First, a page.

It figures that I'd finally start this the day that such a rich text as Luke 10 would come along. I could be here for a while! Dr. Paul Schrieber once described texts like this as being like a diamond - the more you look at it, the more facets you see.
First, in passing, the Old Testament text from Leviticus 17 reminds me of a very not kosher post-Baptism dinner I had 11 years ago, which most likely included me consuming blood (I didn't know what it was. When later describing what I had put on my plate, Dr. Steven Mueller told me his guess was pig's blood. "You have to do something with it when you drain the pig you're going to roast")
Now on to Luke 10
Verse 29, "and he, desiring to justify himself..." - if you don't get this verse, you will never get this text right. It is so natural, since Adam and Eve first did it, to justify ourselves, to find the excuse that makes our sin not so bad, or not be a sin at all. Instead, let Christ be Christ. He is here to justify us. Not to excuse our sin, but to pay for it as the Samaritan pays for the wounded traveler.
Christ's first audience would never have heard about a Samaritan coming along and said, "Oh, this guy represents me." No, he's from a foreign kingdom.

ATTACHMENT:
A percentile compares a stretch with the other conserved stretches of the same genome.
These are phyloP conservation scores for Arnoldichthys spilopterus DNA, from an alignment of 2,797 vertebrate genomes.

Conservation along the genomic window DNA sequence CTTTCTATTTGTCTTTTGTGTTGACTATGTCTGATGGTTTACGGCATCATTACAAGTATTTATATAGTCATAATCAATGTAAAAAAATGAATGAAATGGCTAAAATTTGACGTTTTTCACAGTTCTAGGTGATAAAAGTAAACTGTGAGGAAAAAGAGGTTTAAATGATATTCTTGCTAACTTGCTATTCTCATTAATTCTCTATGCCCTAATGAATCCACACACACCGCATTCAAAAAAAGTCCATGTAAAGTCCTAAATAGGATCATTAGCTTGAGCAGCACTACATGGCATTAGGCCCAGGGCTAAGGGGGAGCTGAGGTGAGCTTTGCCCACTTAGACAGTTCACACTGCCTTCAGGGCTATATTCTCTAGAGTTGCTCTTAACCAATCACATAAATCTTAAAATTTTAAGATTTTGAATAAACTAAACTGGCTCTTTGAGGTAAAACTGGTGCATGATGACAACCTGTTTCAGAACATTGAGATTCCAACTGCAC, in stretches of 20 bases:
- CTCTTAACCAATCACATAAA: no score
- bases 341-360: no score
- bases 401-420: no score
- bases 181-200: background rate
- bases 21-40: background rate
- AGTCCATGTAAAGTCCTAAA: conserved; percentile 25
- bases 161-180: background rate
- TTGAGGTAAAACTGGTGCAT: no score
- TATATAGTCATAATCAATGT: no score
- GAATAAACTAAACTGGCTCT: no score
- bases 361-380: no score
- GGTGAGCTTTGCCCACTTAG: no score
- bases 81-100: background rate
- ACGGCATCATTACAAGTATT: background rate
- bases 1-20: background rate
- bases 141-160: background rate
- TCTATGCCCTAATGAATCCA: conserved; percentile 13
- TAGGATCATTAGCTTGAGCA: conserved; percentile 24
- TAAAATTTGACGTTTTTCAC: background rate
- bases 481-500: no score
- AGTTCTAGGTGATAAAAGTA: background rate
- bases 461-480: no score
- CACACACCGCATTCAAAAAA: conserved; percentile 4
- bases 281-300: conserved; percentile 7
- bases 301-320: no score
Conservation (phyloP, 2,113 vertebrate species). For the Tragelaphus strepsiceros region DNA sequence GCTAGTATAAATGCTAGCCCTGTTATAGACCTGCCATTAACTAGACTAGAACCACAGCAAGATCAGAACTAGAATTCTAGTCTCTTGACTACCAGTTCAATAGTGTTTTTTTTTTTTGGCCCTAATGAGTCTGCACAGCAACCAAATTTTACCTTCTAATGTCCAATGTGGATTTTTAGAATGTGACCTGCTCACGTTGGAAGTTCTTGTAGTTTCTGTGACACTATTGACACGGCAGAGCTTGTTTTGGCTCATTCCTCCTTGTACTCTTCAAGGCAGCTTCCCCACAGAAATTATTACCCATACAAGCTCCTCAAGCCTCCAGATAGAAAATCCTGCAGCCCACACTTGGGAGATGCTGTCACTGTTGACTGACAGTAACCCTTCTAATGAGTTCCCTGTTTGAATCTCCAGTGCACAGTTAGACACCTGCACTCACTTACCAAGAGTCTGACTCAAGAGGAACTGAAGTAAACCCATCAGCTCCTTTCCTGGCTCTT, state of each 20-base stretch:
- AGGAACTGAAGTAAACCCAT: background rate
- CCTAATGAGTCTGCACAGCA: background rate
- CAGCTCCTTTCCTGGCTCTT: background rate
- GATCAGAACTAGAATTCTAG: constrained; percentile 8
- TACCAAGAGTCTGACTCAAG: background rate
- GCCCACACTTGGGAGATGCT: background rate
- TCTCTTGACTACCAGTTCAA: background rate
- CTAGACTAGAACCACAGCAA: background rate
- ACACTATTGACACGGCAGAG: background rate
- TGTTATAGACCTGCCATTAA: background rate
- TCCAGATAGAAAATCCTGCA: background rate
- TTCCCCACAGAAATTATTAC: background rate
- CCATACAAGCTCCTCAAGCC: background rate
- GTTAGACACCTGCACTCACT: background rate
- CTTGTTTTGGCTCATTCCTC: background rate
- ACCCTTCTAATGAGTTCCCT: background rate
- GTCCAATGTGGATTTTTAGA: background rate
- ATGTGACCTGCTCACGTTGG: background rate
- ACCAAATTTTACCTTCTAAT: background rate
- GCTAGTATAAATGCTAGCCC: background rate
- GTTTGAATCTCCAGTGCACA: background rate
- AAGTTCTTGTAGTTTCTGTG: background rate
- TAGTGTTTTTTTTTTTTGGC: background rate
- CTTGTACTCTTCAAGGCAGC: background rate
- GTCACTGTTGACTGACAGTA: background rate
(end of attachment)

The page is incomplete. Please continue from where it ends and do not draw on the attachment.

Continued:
He has compassion, splachnon in Greek, a word the New Testament authors mostly reserved for use in describing God. Jesus has this compassion in Luke 7 for the widow at Nain whose son died. Check out what Rev. Matthew Harrison said about this word to our Southern Illinois District Convention, starting around the 22:45 mark.
(I've really got to learn how to put URLs in this blog nicer).
Oh, and he also has something about justifying ourselves at about the 6:30 mark.
One thing I don't think I ever noticed before yesterday was that Luke puts the account of Mary and Martha right after the Good Samaritan. Your works will not justify you, Martha. Listen to the word that brings your necessary justification, the pronouncement of your innocence in Christ from Christ. Only then do we run the Good Samaritan text through 1 John 4:10-11 (from this Sunday's Epistle in the 3 Year series.)
I could write so much more about this, but children are starting to wake up upstairs.